In my just-published book Working Assets: A Career Guide for Peers I wrote what I did from the perspective of an individual who has been employed at jobs for over 30 years.
Quite frankly coworkers don’t always want to hear about everything that’s going on in your life. A simple confession like: “I forgot to use deodorant this morning. I must get some at the drugstore now” doesn’t need to be brought to life.
IWDs–Individuals With Disabilities–aren’t given a free pass to have anything less than an acceptable demeanor on the job and elsewhere.
The remedy should be to flaunt our identity.
Yet I’m realistic that as persons who have been shut out of employment we have to work twice as hard to get half as far once we’re on the job.
Grateful to be given the job we’re often loyal and dedicated employees who outperform coworkers who don’t have disabilities.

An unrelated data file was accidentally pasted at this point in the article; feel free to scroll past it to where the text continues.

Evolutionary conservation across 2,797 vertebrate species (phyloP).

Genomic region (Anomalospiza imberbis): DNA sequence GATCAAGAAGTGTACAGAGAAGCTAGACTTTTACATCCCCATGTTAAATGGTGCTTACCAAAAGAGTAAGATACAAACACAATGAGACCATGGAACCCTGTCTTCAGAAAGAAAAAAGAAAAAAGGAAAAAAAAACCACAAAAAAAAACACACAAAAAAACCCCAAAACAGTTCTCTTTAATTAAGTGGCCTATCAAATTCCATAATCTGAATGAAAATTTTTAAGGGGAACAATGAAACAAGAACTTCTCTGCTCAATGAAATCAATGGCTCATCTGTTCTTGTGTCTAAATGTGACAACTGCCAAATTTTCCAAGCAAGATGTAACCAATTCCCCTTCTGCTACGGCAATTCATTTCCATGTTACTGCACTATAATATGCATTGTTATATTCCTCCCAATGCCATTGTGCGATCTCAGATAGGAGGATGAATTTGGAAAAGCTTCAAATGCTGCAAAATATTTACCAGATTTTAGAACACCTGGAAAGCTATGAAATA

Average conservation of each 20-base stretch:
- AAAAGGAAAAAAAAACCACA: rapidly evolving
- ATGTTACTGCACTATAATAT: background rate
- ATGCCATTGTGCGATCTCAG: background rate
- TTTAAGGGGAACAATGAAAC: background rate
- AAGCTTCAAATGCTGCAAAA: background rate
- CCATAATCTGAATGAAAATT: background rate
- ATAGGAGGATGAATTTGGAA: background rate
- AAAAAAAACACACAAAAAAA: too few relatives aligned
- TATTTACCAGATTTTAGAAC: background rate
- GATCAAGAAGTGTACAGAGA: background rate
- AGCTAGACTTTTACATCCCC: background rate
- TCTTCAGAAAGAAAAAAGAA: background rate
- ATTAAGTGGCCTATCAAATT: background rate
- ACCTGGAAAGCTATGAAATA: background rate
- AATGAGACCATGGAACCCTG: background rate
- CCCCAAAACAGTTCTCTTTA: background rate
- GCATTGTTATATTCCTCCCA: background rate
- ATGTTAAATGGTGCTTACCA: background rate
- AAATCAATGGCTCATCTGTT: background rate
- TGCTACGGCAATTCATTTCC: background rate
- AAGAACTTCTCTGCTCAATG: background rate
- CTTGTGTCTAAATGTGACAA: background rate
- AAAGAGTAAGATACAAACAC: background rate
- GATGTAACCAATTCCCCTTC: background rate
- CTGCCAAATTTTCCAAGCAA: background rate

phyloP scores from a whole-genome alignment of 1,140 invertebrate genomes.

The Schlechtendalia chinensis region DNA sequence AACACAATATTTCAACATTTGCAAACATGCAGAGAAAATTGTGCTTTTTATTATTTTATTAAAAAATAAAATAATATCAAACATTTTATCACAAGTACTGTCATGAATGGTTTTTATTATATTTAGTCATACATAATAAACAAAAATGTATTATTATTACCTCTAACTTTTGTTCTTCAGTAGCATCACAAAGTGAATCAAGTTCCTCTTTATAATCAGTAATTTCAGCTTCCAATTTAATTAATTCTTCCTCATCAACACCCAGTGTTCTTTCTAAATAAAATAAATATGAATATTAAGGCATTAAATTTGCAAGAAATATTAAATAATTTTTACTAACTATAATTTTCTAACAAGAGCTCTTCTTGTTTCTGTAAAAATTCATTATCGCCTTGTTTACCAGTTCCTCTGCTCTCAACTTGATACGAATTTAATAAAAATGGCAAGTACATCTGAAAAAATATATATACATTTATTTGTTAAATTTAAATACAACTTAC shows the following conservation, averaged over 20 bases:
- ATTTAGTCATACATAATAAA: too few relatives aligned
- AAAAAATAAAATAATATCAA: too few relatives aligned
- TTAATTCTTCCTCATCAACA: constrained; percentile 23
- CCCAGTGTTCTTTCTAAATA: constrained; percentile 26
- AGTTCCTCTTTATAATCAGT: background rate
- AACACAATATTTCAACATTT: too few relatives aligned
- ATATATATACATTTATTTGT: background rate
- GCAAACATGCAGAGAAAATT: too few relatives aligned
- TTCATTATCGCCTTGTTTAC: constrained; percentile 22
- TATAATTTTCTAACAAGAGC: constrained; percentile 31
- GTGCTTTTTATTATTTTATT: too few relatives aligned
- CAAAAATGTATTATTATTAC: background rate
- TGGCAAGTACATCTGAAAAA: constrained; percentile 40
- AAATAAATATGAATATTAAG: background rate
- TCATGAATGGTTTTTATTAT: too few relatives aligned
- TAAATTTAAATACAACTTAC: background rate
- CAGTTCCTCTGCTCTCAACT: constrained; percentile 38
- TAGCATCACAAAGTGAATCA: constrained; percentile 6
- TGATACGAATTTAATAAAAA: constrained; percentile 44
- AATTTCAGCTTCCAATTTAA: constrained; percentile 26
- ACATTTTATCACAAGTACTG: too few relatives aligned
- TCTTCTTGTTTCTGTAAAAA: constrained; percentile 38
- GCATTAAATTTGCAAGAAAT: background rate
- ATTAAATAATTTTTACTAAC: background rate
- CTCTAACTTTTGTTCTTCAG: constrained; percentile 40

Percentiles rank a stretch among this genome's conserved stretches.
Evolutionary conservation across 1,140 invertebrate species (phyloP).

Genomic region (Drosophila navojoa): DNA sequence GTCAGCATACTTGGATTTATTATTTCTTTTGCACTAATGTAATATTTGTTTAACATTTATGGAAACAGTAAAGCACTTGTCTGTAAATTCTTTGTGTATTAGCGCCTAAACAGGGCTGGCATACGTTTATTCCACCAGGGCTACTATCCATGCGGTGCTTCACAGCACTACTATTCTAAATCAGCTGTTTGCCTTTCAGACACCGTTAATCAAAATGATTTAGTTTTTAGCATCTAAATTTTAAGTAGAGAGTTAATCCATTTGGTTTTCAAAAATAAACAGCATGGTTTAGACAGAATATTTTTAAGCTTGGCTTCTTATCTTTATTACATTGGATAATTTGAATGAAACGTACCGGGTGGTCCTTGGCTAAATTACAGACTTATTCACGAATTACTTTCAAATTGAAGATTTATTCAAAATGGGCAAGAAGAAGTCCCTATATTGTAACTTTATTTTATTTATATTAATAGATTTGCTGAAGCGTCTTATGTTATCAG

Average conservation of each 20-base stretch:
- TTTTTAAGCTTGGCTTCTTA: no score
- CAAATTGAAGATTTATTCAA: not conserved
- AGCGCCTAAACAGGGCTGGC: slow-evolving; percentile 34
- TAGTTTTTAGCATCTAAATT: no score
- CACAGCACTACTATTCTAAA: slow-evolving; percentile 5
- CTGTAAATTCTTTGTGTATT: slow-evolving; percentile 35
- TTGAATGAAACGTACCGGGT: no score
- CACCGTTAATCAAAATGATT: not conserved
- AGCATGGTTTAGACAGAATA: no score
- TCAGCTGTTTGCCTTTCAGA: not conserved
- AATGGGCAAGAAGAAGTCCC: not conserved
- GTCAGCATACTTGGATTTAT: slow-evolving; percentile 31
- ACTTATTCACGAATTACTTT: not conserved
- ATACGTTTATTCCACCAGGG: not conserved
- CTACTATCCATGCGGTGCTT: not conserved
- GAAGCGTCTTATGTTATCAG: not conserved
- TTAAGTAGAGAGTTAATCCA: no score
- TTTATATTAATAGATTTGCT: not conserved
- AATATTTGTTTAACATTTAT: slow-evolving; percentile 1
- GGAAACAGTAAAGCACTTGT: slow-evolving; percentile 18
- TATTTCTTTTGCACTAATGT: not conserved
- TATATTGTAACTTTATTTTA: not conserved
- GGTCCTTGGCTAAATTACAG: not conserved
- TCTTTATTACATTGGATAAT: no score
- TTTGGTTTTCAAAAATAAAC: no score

This should give us a halo around our job performance that enables coworkers to view us favorably.
Not so fast. Seeking justice on one job I was denied a promotion.
Being a hard worker doesn’t guarantee you’ll get a stellar performance review and top-notch pay raise either. Something I will talk about in a future blog entry.
The playing field isn’t level. Which is why though on one job I could talk with coworkers about everything I chose not to.
In the coming blog entry I’ll talk about one surprise suggestion I offered in The World of Work chapter in Working Assets.